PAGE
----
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Logistics innovation at the West Coast ports – let’s give it a chance

By Paul Lord | March 02, 2015 | 0 Comments


Now that the West Coast ports are back in operation after a tentative labor contract resolution, experts are projecting that it could take six months to eliminate the current cargo backlog. I will take the “under” and bet that this happens faster, because creativity always surges and resistance to change moderates when there is a crisis with a strong economic driving force.

It turns out that the West Coast port slowdown had been building for some time, as described in today’s Wall Street Journal article (“Ports Get Creative as Cargo Piles Up”, page B3). According to Gene Seroka, executive director at the Port of Los Angeles, as quoted by the WSJ, “larger container vessels have contributed to much of the congestion. More cargo is arriving now than terminals were accustomed to dealing with…and it is less organized on the ships.” (My previous blog post “ReLearning the Value of Logistics Agility” addressed this impact of larger container ships.) One terminal manager indicated that he “has never had so many executives schedule visits to his facilities as occurred over the past nine months”. One global chemical company recently shared with Gartner that it identified the West Coast port situation as a risk one full year in advance, taking actions to mitigate its impact and suffering virtually no consequences from the eventual shutdown.

“Suddenly, the supply chain gets out of kilter. There’s a call for innovation and creative ideas”, according to Mr. Seroka. Innovation that requires change is usually met with resistance, particularly in operating environments with strong union influence. However, the ‘drawn out labor negotiations…exacerbated the issue’. It may have ultimately provided the catalyst that was needed to reduce the natural resistance to change that every operating environment fosters. In a sense, things needed to get worse before they could get better.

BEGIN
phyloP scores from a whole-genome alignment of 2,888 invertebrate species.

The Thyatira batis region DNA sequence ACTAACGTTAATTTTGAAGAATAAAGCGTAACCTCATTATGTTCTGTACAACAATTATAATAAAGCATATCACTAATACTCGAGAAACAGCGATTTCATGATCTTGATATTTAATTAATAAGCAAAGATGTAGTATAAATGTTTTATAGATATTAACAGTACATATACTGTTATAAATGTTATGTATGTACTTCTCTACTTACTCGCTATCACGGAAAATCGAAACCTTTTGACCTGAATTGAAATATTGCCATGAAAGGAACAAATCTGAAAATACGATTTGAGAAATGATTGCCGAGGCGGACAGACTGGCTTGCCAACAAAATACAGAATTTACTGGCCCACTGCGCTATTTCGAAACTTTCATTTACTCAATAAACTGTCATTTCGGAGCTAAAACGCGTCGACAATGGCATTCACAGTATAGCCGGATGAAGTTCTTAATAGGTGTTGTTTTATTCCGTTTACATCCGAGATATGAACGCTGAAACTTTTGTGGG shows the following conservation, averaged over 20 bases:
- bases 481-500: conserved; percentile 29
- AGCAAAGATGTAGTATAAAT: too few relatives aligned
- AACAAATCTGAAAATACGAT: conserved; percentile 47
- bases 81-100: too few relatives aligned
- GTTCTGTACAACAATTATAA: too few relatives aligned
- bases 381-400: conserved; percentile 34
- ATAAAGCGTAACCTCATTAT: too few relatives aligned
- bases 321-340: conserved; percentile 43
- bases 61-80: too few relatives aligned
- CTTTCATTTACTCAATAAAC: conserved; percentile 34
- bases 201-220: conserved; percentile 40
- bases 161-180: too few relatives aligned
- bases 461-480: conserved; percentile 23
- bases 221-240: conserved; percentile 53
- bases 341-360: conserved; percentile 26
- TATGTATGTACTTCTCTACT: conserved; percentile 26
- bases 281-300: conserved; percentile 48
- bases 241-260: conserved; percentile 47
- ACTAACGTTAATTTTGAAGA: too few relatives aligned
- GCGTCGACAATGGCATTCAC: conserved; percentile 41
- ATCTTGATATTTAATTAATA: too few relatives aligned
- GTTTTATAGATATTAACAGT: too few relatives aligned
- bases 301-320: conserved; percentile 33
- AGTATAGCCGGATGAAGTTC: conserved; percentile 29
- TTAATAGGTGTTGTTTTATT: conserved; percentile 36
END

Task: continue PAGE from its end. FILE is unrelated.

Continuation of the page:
After trying several changes, including the requirement of pick-up appointments which impacted truck drivers by limiting the number of loads they could haul in a day, the terminals have identified an operating mode called “free flow” that removes (rather than imposes) constraints for truck drivers. “Free flow” requires a process change from tradition, in which truck drivers arrive at the port with orders to pick up a specific container. Inefficient, wasted motion ensues as the container is fished out of a large pile by moving multiple containers around.

The difference with “free flow” is that wasted container movement and waiting delays are reduced by selecting a container for loading that takes into account its location on the dock. “Many of the mega-retailers (refer to ‘free flow” as) peel-off operations, (which allow) longshore crane operators (to) stack (containers) together and load them on to the retailer’s trucks as they arrive.” According to the WSJ article, “Last week, the Port of Los Angeles launched a similar system at four marine terminals, (allowing) as many as 600 containers a day to be moved off the docks as soon as they are unloaded from ships”.

Technology has played a role in extending this concept beyond large retailers. Cargomatic has developed a program enabled by a “new smartphone-based Uber-style app” to make ‘free flow’ possible for smaller retailers. “Drivers show up to the (terminal)…no appointment necessary…and are given the first container off the top of the ‘Cargomatic pile’ (which is) destined for any customer signed up for the program. The driver logs the pickup in the (Cargomatic) app, which provides instructions on where to take the container”. According to WSJ, “though small, the Cargomatic test proved to be a rare instance where the port’s productivity increased amid the labor strife. The average turn time for Cargomatic truck drivers was 35 minutes, roughly half the time it usually takes under the standard dig out process”.

Right now, all parties are focused on eliminating the backlog, so the environment for change is favorable and Cargomatics adoption on the West Coast seems isolated. It’s worth noting, though, that the system at four Los Angeles terminals mentioned above was implemented “minus the smartphone app”.
– Will the Cargomatic program (enabled by the app) provide enough loading efficiency and throughput improvements that shippers, terminal companies and trucking companies seek to expand its use in the name of collaborative efficiency?
– Will the Cargomatic program be improved upon by competitive offerings from other firms?
– Will terminals be mysteriously hesitant to adopt or expand its use?
– How long will it be before some organization cites a study finding some type of risk or unfairness with this innovation?

It may turn out that Cargomatic will have more in common with Uber than a smartphone app. I look forward to seeing how this develops.

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